HUMBOLDT PARK — Gabriela Cordero felt uncomfortable partaking in yoga classes before launching her own space in Belmont Gardens.
Cordero, the daughter of Ecuadorian immigrants, said she felt like she didn’t fit in — and didn’t speak the language — at most studios.
“When you come to a space and there’s no one that looks like you, it’s hard to connect and understand why you’re coming to yoga,” she said. “I’m trying to create an environment where everyone is deserving of self-care and it doesn’t have to be that expensive.”
Denise Ruiz, who is also Latina, had a similar realization as she was gearing up to open her own community space in Humboldt Park after co-founding Books, Brunch & Botánica, a creative collective made up of women of color.
“Chicago [has been] one of the most segregated cities in the nation for so long. How do we build intentional relationships with our communities that have been made to feel like we’re in competition for scraps?” Ruiz said.
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Earlier in the pandemic, Cordero and Ruiz each opened community wellness spaces that cater specifically to Black and Indigenous people and other people of color.
Cordero runs The Groove, a yoga, barre and pilates studio with an apothecary shop, while Ruiz oversees The Honeycomb Network, a co-working and “co-making” space that hosts regular events around herbalism, meditation and other forms of wellness.
Both spaces have seen their memberships and programs grow in recent months as more Chicagoans seek a reprieve from the pandemic and the stresses of daily life, the owners said.
“People have become more empowered to take their health into their own hands and begin a wellness journey,” Cordero said. “We were separated from each other so long during this lockdown. We’ve all been able to work our way back together.”
Cordero, a native of Avondale and Humboldt Park, teaches all of the classes at The Groove, 2920 N. Pulaski Road. But soon she’ll have to hire more yoga instructors to meet the growing demand, she said.
The small studio, which opened in 2021, has 80 monthly members and counting.
“I’ve been pretty booked out for a bit. Around January, you couldn’t get in for the entire month. I had to expand my capacity,” Cordero said.
What sets The Groove apart from other yoga and pilates studios in Chicago is it’s a safe and welcoming space for people of color to exercise and practice yoga, Cordero said.
The Groove offers an affordable “self-love” scholarship where eligible Chicagoans pay $36 for a month of classes.
In addition to yoga, barre and pilates classes, the studio hosts community events, such as a sandwich club where members get together and make sandwiches for the community, and mocktails and yoga with Bendición Dry Bar. Its apothecary shop is stocked with products and gifts made by local Black and Latino creatives, such as Art by Alexandra and Ari’s Wicks candles.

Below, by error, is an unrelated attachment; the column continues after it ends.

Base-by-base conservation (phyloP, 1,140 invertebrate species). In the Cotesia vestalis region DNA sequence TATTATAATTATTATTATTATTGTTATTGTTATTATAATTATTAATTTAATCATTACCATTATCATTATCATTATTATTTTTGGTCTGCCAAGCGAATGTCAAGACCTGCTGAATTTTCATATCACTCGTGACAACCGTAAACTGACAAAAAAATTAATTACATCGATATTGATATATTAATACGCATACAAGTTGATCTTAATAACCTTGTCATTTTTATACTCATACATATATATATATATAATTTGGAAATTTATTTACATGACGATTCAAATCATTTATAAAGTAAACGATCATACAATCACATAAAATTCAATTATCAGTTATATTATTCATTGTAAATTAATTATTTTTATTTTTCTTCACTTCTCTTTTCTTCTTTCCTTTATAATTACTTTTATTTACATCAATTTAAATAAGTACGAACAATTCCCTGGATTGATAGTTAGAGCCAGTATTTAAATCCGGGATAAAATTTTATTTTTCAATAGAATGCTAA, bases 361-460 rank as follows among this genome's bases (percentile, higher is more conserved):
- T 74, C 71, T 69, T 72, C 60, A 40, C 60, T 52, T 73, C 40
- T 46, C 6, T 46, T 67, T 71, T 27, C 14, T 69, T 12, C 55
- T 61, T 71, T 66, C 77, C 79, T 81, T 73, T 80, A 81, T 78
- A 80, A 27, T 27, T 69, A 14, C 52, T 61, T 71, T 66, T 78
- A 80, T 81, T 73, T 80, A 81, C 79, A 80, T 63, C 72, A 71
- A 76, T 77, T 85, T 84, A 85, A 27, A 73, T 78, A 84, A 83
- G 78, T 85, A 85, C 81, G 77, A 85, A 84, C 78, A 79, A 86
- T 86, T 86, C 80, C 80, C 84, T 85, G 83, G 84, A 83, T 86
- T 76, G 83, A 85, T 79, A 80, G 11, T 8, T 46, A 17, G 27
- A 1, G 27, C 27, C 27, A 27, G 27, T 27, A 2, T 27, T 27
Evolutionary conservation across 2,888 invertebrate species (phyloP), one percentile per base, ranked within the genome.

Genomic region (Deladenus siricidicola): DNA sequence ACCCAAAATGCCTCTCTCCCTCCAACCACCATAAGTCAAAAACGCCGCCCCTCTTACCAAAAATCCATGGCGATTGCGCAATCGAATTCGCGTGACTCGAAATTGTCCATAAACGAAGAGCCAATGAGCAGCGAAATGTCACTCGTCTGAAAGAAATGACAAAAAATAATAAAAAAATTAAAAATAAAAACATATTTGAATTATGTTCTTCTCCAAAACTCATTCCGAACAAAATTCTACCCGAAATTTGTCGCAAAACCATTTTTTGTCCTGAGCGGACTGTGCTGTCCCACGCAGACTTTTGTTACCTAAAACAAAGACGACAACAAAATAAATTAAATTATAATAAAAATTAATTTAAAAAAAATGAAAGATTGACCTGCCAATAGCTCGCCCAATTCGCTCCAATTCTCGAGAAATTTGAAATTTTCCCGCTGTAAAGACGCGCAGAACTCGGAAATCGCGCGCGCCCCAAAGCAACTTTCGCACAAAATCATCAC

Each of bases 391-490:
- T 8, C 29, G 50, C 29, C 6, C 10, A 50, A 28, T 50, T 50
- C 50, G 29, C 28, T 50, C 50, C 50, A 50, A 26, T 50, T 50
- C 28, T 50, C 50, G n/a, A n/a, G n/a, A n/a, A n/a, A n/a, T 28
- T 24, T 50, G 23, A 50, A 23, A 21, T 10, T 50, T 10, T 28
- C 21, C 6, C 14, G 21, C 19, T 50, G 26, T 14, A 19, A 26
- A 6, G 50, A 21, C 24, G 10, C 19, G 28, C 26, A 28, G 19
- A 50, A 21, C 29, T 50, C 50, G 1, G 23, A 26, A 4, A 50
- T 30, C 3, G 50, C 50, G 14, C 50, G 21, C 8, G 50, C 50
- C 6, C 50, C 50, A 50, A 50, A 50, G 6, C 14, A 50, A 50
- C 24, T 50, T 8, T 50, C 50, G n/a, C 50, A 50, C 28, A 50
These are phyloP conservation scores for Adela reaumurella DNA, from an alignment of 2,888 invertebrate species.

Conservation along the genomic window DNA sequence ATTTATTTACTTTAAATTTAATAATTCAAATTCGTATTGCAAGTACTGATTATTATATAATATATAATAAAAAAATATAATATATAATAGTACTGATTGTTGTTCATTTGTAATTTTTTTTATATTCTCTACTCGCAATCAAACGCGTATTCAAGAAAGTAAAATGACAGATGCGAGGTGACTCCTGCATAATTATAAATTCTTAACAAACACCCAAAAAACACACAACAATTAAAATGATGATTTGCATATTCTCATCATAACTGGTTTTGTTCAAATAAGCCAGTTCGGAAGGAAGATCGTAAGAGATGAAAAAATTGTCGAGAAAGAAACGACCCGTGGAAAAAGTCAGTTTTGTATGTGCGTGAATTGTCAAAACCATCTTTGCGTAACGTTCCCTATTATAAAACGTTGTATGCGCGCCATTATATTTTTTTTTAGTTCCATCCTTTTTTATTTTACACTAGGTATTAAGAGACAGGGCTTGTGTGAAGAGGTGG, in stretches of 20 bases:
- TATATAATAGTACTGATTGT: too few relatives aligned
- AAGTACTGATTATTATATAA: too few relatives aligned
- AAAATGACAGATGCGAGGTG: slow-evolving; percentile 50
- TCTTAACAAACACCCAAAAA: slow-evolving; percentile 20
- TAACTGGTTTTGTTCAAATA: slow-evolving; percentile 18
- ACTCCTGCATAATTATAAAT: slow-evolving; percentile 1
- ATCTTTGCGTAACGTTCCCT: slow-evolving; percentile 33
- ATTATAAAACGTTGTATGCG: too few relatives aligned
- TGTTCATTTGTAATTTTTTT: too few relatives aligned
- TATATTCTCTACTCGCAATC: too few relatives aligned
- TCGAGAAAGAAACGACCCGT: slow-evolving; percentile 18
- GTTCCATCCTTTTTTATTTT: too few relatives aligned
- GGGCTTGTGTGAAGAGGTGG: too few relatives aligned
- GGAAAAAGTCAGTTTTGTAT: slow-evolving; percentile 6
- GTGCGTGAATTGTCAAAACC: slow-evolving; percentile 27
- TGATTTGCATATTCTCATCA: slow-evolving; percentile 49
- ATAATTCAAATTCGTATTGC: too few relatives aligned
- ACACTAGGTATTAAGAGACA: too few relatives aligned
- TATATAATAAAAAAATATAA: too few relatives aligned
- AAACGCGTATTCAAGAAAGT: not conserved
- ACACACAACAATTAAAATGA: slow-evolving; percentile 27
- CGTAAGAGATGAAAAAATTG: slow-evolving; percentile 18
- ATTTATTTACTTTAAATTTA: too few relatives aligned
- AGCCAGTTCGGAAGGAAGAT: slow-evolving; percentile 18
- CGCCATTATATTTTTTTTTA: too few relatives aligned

“I make a lot of events that are specifically for the Latinx community and the BIPOC community,” Cordero said. “I’m just very meticulous about the language I use because it has a lot of impact.”
Further south in Humboldt Park, Ruiz is also bringing Black and Latino entrepreneurs and creatives together for workshops, dance classes, art shows and other events that promote wellness and “collective care.”
The Honeycomb Network, 2659 W. Division St., is a co-working and event space with an on-site therapist, resident herbalists who create special blends on a seasonal basis and a boutique apothecary selling herbs, self-care products and art.
Ruiz, who is queer and Puerto Rican, said the community space is a place for people of color, along with LGBTQ people, to heal, express themselves and forge lasting creative relationships, though everyone is welcome.
“We know the reality of limited spaces created for us by us, we have felt the impact of segregation used as a strategic tool to divide and decentralize our collective power and brilliance — this is our solution. This is our offering,” the website reads.
A few years after opening the business, Ruiz is rolling out more programs to keep the positive momentum going. The space has three new working groups that will focus on floral art, taxes and marketing and herbal remedies, and its spring residency featuring performance group Kuumba Lynx opens 7-10 p.m. April 28.
Growing up in Humboldt Park, Ruiz didn’t have stable access to medical care or wellness providers who looked like her — and she hopes to play a role in “doing better for the next generation,” she said.
“It’s so important for us to have spaces where we can be cared for, get what we need, calm our nervous systems, get resources, get community. Because we need it more than ever,” she said. “I think these spaces are exactly what we need to prepare for whatever is going on in the world.”
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